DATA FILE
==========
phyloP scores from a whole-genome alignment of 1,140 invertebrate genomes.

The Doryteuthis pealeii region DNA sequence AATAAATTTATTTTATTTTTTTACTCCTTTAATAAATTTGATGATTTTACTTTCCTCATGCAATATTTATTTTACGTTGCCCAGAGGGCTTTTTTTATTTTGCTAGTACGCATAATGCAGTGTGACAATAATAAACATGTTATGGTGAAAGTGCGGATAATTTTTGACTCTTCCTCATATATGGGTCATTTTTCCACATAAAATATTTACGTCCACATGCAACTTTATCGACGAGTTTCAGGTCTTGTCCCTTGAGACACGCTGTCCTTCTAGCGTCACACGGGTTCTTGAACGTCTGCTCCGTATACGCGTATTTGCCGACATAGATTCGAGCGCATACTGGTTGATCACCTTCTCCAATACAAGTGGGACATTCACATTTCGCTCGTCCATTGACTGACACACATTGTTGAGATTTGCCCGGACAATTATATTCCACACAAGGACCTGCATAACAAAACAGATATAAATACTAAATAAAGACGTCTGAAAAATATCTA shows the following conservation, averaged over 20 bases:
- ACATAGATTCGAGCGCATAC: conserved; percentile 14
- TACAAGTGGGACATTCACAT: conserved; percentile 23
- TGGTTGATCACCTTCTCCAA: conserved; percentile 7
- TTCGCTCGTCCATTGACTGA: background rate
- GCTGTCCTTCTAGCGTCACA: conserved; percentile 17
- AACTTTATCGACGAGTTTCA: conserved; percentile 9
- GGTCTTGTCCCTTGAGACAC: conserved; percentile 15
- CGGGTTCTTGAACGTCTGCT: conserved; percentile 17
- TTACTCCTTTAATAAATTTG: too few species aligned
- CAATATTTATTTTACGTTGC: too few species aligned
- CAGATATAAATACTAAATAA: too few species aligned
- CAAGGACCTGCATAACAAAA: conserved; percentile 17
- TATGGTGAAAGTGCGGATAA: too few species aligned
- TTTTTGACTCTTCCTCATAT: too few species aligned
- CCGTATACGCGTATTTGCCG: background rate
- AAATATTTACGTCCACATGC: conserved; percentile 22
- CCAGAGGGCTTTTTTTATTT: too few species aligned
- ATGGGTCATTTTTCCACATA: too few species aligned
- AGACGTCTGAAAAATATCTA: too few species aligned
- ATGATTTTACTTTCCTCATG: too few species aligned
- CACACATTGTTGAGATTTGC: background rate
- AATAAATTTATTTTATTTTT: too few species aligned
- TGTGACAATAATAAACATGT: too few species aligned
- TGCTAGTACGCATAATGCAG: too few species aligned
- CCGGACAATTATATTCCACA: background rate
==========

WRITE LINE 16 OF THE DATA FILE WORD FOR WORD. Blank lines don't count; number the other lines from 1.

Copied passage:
- TTTTTGACTCTTCCTCATAT: too few species aligned